How I Built a Mobile App to Manage My Subscriptions Without Code
Product Manager & Designer, Indie Maker
Do you know that feeling when you come up with a cool idea for a product?
But then you drop it since you either don't have the time to take it on or maybe you are not a coder.
How could you bring your idea to life quickly without spending a lot money?
You could hire someone to do it. But that sucks, mainly for 3 reasons:
- It's costly, you need capital to get started
- Delayed product-market-fit validation. You need to follow the classic software development process: Define what you actually want, they need to understand your requirements, implement, test and then ship. You can only start doing actual user testing after they are done
- You are dependent on another party and cannot move as quickly in case your idea changes or an assumption has been proven wrong
It is now easier and cheaper than ever to build something on your own.
You don't need a computer science degree or know how to code. Everyone can build and launch an MVP within a few days and start a business making revenue.
In this article, I will show you how I created my own app without coding with no-code tools for less than $90/m.
If you like to learn more, I created a hands-on course that shows you how to build your own website, prototype and app without code.
How It Started
Earlier this year, I mixed up the notice period for my mobile phone contract. It got automatically renewed for another 12 months, even though I wanted to sign up for a cheaper provider. Annoying...
I have subscribed to so many products and services, it's hard to keep track of my monthly spend.
Phone, Internet, Netflix, Spotify, Headspace, ... you name it.
I thought to myself, why not build a product where I can easily manage all my monthly contracts and subscriptions.
Even better: Get a reminder when it is time to cancel before auto-renewal, potentially saving you serious money.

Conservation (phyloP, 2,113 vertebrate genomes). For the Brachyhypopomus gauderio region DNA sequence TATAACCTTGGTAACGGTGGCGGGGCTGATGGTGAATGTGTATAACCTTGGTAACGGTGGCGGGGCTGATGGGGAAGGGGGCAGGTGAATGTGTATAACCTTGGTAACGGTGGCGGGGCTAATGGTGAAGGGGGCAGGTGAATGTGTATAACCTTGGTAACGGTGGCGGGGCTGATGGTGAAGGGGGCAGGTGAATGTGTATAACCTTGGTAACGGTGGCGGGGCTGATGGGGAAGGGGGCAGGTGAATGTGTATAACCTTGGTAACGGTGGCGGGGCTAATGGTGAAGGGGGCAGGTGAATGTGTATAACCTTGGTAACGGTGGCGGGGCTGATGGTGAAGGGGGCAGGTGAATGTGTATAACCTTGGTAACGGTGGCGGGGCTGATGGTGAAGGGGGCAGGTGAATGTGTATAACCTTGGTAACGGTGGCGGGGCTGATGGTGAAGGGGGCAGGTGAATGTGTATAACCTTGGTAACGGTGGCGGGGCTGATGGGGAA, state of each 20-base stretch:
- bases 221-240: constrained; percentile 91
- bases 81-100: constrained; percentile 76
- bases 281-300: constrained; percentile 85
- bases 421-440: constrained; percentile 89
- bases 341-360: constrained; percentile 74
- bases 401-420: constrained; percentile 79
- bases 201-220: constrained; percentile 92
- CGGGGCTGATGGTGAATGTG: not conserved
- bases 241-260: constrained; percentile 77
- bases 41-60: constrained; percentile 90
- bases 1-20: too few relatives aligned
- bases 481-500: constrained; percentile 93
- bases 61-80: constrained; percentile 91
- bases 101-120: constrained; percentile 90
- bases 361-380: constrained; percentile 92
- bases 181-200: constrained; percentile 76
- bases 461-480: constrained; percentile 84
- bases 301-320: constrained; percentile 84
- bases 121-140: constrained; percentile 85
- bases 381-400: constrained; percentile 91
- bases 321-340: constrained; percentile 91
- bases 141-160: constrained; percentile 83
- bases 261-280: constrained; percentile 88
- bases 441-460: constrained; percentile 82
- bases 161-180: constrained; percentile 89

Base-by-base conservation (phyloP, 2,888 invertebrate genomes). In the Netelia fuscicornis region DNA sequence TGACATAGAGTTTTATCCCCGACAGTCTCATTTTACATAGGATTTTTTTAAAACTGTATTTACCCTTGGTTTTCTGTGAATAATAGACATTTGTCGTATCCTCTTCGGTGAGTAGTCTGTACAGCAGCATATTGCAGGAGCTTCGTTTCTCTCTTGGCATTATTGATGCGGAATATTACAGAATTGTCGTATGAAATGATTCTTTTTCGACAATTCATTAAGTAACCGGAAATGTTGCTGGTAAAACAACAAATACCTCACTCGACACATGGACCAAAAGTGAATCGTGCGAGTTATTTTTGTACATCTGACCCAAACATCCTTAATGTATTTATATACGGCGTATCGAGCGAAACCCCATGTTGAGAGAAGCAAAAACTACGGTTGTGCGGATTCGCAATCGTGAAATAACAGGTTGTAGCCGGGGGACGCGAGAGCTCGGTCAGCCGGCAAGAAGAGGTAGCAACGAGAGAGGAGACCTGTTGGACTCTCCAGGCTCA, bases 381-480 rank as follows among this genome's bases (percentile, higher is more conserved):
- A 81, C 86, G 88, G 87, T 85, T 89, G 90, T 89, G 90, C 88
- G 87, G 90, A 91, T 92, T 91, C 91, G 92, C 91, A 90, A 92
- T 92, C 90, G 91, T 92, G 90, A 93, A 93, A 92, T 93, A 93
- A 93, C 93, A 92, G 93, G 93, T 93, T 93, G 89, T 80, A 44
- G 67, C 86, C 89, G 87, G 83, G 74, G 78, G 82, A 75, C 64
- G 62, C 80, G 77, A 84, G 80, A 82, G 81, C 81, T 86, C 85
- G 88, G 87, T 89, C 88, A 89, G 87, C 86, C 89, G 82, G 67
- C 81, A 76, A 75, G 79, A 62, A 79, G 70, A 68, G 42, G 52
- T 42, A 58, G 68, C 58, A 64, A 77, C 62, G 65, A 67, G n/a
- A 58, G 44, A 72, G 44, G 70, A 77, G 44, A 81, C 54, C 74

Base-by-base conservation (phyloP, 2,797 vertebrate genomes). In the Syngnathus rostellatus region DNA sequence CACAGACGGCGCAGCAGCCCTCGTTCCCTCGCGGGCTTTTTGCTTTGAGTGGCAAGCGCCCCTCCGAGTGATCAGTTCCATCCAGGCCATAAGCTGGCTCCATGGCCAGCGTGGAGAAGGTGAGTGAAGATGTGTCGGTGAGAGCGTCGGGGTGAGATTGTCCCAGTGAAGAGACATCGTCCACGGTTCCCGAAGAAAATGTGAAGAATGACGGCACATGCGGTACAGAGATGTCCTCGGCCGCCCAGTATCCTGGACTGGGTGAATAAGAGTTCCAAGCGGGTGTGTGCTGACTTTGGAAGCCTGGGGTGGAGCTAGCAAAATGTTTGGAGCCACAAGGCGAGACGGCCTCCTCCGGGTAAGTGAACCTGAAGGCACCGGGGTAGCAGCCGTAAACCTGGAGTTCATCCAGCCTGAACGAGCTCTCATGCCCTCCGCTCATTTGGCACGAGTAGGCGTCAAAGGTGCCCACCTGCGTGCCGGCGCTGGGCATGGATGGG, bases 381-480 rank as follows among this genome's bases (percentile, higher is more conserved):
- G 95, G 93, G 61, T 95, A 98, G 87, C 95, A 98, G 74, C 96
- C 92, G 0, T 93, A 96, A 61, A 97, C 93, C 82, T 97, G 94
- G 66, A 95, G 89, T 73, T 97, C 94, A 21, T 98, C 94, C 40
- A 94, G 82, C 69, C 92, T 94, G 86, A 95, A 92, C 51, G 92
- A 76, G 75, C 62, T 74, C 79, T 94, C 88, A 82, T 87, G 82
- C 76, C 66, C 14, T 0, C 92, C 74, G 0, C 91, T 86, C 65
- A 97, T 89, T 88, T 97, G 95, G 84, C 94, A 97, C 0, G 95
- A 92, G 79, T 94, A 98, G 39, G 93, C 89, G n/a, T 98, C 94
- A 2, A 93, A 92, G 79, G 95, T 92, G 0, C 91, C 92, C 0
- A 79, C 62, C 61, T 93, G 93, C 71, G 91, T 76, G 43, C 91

I had the urge to build this, for multiple reasons.
I wanted to create something on my own, learn a lot in the process, adding another product to my portfolio and potentially making some revenue with it someday.
Originally, I studied a mix of business and CS and developed websites as a freelancer on the side. I also created app designs but never coded one. It would've been a serious investment in time to learn those skills (even though there are new cool things like SwiftUI
I didn't even know if there was a market for this idea.
Would other people find this useful?
Since the no-code movement
has been growing strong, I decided to try and see whether existing tools out there would be a viable angle. I played around with all suitable tools on this list
and ended up with Adalo
, which proved to be most suitable for my needs.
It took me roughly 10 weeks to design and create my product, working an average of 10 hours a week on it as my passion side project next to my full-time job as a Product Manager.
Structuring Thoughts and Tasks 🗒️
While fleshing out the concept for my idea, countless ideas went through my head.
I had to structure my thoughts prioritize them somehow.
I decided to use Notion
as my task management tool since I have already been using personally and it has a pretty cool Kanban-style template for tasks.
Visualizing the Idea 🎨